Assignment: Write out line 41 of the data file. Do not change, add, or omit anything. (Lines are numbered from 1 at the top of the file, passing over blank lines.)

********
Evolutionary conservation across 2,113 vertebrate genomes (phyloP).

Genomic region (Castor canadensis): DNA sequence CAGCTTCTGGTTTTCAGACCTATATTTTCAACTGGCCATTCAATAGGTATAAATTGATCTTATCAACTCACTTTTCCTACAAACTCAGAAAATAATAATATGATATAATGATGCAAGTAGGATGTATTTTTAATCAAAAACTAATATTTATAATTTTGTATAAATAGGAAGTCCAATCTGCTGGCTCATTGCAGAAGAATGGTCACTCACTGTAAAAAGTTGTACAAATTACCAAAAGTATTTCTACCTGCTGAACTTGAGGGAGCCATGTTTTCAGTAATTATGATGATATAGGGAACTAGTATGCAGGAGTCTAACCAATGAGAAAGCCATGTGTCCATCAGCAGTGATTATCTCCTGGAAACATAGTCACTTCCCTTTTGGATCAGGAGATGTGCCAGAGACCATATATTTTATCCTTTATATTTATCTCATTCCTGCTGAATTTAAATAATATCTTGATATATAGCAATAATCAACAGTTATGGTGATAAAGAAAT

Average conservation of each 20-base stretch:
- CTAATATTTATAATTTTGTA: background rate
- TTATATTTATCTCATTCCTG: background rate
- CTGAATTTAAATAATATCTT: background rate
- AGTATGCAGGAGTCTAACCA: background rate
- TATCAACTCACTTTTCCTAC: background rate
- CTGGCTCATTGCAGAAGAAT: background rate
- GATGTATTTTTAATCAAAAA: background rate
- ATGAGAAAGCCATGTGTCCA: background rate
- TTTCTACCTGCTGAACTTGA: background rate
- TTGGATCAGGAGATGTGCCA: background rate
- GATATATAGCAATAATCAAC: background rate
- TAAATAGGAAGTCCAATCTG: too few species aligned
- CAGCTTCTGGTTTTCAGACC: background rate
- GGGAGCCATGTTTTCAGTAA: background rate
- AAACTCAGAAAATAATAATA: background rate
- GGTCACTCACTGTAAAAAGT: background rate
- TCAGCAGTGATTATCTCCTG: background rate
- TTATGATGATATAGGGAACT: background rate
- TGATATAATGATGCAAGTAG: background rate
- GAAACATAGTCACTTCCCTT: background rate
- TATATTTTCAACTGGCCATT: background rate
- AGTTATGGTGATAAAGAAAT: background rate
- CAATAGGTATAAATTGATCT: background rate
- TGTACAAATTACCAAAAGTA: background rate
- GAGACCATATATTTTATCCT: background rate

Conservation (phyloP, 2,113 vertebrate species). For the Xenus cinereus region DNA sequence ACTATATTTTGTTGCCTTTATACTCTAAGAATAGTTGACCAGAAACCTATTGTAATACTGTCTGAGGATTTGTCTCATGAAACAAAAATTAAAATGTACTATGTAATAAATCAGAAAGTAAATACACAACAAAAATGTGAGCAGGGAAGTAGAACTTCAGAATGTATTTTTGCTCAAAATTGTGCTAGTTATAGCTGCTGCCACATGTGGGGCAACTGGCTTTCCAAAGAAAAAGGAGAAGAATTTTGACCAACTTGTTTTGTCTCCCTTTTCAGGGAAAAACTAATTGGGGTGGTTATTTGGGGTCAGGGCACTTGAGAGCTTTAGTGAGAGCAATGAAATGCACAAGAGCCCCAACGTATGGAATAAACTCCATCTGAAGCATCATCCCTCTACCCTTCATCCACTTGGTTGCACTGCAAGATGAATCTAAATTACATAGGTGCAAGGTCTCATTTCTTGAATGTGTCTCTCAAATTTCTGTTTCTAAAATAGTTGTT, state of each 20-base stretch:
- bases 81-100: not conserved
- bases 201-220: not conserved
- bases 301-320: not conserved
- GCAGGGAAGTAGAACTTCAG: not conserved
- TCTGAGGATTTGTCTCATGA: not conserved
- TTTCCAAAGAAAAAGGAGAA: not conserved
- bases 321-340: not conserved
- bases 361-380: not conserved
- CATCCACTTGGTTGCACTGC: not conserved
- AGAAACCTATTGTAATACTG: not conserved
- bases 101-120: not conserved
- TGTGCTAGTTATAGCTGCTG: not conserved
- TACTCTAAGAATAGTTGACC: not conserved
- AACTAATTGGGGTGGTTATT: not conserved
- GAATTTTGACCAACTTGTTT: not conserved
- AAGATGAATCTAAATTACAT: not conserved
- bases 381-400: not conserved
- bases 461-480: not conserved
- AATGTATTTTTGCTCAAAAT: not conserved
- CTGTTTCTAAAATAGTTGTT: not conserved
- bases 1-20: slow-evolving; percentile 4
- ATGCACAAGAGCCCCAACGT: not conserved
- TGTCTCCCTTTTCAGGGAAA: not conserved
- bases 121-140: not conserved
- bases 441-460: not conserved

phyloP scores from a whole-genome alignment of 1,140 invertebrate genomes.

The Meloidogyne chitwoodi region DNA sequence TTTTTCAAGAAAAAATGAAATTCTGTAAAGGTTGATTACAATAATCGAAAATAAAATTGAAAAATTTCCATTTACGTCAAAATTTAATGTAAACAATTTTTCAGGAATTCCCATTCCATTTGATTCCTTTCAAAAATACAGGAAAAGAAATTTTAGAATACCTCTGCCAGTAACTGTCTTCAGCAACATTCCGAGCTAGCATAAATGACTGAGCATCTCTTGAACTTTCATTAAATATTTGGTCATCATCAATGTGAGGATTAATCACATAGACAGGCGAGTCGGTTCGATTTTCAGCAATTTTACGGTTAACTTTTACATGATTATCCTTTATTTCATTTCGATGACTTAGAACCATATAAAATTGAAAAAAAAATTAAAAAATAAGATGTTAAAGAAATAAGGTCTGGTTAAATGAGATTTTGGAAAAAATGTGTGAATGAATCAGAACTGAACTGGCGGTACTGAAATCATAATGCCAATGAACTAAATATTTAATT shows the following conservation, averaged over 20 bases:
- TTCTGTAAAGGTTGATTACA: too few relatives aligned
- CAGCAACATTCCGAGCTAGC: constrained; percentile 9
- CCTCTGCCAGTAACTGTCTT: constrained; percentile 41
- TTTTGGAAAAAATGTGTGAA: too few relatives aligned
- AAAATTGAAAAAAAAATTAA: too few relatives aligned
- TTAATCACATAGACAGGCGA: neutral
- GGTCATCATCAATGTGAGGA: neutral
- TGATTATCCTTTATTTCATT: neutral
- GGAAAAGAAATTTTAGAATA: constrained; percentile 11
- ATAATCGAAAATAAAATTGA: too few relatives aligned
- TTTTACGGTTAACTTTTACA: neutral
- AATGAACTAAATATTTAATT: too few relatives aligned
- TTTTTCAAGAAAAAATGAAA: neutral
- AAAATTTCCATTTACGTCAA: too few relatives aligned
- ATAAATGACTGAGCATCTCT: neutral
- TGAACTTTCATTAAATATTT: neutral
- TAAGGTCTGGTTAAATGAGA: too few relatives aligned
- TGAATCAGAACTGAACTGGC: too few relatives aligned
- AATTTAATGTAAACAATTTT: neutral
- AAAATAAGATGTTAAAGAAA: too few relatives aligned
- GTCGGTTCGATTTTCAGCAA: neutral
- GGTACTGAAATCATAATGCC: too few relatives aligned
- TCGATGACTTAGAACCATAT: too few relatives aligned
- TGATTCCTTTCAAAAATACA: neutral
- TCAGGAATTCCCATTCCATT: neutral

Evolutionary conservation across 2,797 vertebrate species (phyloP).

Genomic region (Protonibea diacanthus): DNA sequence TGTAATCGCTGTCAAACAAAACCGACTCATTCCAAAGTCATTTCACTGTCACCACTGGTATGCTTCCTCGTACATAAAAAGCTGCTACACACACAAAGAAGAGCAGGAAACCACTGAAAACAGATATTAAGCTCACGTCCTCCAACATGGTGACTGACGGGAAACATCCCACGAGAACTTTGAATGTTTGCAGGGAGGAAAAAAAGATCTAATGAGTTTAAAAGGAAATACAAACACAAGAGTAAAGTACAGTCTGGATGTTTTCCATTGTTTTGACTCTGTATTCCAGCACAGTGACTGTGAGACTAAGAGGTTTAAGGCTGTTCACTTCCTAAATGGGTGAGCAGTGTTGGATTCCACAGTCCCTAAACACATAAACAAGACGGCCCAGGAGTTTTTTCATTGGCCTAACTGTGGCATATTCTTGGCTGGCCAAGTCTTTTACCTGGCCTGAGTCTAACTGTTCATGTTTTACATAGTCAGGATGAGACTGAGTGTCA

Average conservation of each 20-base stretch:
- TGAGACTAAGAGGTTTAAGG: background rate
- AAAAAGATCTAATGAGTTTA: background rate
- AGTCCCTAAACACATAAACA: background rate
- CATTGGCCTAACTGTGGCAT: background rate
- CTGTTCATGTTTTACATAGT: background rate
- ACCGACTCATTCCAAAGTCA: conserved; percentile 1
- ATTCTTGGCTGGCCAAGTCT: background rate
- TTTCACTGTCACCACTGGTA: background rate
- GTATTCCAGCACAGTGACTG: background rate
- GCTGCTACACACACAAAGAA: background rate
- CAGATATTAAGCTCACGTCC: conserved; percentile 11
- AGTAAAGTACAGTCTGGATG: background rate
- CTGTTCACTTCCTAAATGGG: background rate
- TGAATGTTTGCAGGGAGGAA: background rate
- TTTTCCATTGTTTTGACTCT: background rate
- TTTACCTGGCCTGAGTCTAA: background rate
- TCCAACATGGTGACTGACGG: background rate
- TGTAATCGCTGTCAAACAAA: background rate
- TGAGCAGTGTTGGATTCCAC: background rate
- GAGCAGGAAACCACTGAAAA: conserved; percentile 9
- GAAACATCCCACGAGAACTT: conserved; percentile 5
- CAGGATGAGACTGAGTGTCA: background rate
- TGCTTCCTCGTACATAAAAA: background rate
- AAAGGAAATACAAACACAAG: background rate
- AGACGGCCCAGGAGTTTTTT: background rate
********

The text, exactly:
- TGTGCTAGTTATAGCTGCTG: not conserved